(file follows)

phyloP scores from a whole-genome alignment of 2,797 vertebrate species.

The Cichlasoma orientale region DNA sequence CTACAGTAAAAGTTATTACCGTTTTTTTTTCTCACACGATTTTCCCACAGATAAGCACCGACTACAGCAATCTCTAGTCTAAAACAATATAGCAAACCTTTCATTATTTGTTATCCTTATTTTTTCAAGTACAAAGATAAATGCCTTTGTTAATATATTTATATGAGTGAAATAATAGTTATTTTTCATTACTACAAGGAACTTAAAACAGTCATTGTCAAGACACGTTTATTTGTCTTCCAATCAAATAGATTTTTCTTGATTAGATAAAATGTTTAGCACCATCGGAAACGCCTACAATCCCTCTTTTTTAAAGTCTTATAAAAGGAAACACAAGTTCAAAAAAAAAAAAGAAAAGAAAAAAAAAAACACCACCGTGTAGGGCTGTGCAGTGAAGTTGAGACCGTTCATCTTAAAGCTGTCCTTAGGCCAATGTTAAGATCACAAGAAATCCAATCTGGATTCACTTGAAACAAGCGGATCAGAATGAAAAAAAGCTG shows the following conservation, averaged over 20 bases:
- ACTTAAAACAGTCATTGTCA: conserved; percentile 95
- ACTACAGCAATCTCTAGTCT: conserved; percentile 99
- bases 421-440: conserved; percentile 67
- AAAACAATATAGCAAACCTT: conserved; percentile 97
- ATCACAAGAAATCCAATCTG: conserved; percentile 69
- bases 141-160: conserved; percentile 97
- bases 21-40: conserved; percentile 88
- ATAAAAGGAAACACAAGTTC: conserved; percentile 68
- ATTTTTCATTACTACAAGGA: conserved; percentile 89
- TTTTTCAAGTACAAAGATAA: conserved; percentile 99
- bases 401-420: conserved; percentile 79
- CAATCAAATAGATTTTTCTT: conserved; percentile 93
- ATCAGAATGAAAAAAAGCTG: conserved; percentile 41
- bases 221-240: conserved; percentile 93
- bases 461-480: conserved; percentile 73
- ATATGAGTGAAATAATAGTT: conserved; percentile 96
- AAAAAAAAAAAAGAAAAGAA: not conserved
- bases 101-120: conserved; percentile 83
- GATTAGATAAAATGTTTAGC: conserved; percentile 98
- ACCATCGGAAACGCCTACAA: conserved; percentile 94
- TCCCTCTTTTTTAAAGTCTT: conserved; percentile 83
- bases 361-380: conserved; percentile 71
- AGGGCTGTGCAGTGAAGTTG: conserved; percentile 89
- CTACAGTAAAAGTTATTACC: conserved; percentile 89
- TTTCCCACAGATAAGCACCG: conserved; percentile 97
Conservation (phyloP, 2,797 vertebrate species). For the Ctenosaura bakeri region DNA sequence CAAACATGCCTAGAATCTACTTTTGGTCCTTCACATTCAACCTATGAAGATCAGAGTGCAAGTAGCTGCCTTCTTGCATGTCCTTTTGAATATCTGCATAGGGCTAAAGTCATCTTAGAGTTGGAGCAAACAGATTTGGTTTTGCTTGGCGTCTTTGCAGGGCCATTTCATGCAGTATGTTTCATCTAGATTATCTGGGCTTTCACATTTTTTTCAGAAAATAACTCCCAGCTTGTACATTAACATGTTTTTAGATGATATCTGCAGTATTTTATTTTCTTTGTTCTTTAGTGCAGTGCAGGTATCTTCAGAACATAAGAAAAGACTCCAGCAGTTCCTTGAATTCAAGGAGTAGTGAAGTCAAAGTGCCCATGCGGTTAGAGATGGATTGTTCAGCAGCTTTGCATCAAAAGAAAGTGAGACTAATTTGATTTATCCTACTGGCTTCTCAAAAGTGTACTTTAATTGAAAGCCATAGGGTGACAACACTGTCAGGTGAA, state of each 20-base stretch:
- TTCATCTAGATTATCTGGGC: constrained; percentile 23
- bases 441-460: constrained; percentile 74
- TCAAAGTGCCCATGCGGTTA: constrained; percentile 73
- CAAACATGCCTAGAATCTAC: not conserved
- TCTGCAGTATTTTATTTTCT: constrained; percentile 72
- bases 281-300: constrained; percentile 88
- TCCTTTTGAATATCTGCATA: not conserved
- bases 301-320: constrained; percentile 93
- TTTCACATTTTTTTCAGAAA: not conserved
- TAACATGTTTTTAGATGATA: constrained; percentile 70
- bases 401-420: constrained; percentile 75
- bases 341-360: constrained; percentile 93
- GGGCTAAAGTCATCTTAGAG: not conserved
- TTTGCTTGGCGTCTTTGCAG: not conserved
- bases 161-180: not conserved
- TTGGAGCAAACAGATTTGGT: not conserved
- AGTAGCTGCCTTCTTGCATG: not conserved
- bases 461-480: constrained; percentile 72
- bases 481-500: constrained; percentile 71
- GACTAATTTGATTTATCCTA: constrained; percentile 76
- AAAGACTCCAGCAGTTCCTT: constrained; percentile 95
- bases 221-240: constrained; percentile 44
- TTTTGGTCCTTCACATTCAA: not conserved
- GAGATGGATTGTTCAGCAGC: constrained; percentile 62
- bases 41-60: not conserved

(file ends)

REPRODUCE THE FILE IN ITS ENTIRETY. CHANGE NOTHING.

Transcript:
phyloP scores from a whole-genome alignment of 2,797 vertebrate species.

The Cichlasoma orientale region DNA sequence CTACAGTAAAAGTTATTACCGTTTTTTTTTCTCACACGATTTTCCCACAGATAAGCACCGACTACAGCAATCTCTAGTCTAAAACAATATAGCAAACCTTTCATTATTTGTTATCCTTATTTTTTCAAGTACAAAGATAAATGCCTTTGTTAATATATTTATATGAGTGAAATAATAGTTATTTTTCATTACTACAAGGAACTTAAAACAGTCATTGTCAAGACACGTTTATTTGTCTTCCAATCAAATAGATTTTTCTTGATTAGATAAAATGTTTAGCACCATCGGAAACGCCTACAATCCCTCTTTTTTAAAGTCTTATAAAAGGAAACACAAGTTCAAAAAAAAAAAAGAAAAGAAAAAAAAAAACACCACCGTGTAGGGCTGTGCAGTGAAGTTGAGACCGTTCATCTTAAAGCTGTCCTTAGGCCAATGTTAAGATCACAAGAAATCCAATCTGGATTCACTTGAAACAAGCGGATCAGAATGAAAAAAAGCTG shows the following conservation, averaged over 20 bases:
- ACTTAAAACAGTCATTGTCA: conserved; percentile 95
- ACTACAGCAATCTCTAGTCT: conserved; percentile 99
- bases 421-440: conserved; percentile 67
- AAAACAATATAGCAAACCTT: conserved; percentile 97
- ATCACAAGAAATCCAATCTG: conserved; percentile 69
- bases 141-160: conserved; percentile 97
- bases 21-40: conserved; percentile 88
- ATAAAAGGAAACACAAGTTC: conserved; percentile 68
- ATTTTTCATTACTACAAGGA: conserved; percentile 89
- TTTTTCAAGTACAAAGATAA: conserved; percentile 99
- bases 401-420: conserved; percentile 79
- CAATCAAATAGATTTTTCTT: conserved; percentile 93
- ATCAGAATGAAAAAAAGCTG: conserved; percentile 41
- bases 221-240: conserved; percentile 93
- bases 461-480: conserved; percentile 73
- ATATGAGTGAAATAATAGTT: conserved; percentile 96
- AAAAAAAAAAAAGAAAAGAA: not conserved
- bases 101-120: conserved; percentile 83
- GATTAGATAAAATGTTTAGC: conserved; percentile 98
- ACCATCGGAAACGCCTACAA: conserved; percentile 94
- TCCCTCTTTTTTAAAGTCTT: conserved; percentile 83
- bases 361-380: conserved; percentile 71
- AGGGCTGTGCAGTGAAGTTG: conserved; percentile 89
- CTACAGTAAAAGTTATTACC: conserved; percentile 89
- TTTCCCACAGATAAGCACCG: conserved; percentile 97
Conservation (phyloP, 2,797 vertebrate species). For the Ctenosaura bakeri region DNA sequence CAAACATGCCTAGAATCTACTTTTGGTCCTTCACATTCAACCTATGAAGATCAGAGTGCAAGTAGCTGCCTTCTTGCATGTCCTTTTGAATATCTGCATAGGGCTAAAGTCATCTTAGAGTTGGAGCAAACAGATTTGGTTTTGCTTGGCGTCTTTGCAGGGCCATTTCATGCAGTATGTTTCATCTAGATTATCTGGGCTTTCACATTTTTTTCAGAAAATAACTCCCAGCTTGTACATTAACATGTTTTTAGATGATATCTGCAGTATTTTATTTTCTTTGTTCTTTAGTGCAGTGCAGGTATCTTCAGAACATAAGAAAAGACTCCAGCAGTTCCTTGAATTCAAGGAGTAGTGAAGTCAAAGTGCCCATGCGGTTAGAGATGGATTGTTCAGCAGCTTTGCATCAAAAGAAAGTGAGACTAATTTGATTTATCCTACTGGCTTCTCAAAAGTGTACTTTAATTGAAAGCCATAGGGTGACAACACTGTCAGGTGAA, state of each 20-base stretch:
- TTCATCTAGATTATCTGGGC: constrained; percentile 23
- bases 441-460: constrained; percentile 74
- TCAAAGTGCCCATGCGGTTA: constrained; percentile 73
- CAAACATGCCTAGAATCTAC: not conserved
- TCTGCAGTATTTTATTTTCT: constrained; percentile 72
- bases 281-300: constrained; percentile 88
- TCCTTTTGAATATCTGCATA: not conserved
- bases 301-320: constrained; percentile 93
- TTTCACATTTTTTTCAGAAA: not conserved
- TAACATGTTTTTAGATGATA: constrained; percentile 70
- bases 401-420: constrained; percentile 75
- bases 341-360: constrained; percentile 93
- GGGCTAAAGTCATCTTAGAG: not conserved
- TTTGCTTGGCGTCTTTGCAG: not conserved
- bases 161-180: not conserved
- TTGGAGCAAACAGATTTGGT: not conserved
- AGTAGCTGCCTTCTTGCATG: not conserved
- bases 461-480: constrained; percentile 72
- bases 481-500: constrained; percentile 71
- GACTAATTTGATTTATCCTA: constrained; percentile 76
- AAAGACTCCAGCAGTTCCTT: constrained; percentile 95
- bases 221-240: constrained; percentile 44
- TTTTGGTCCTTCACATTCAA: not conserved
- GAGATGGATTGTTCAGCAGC: constrained; percentile 62
- bases 41-60: not conserved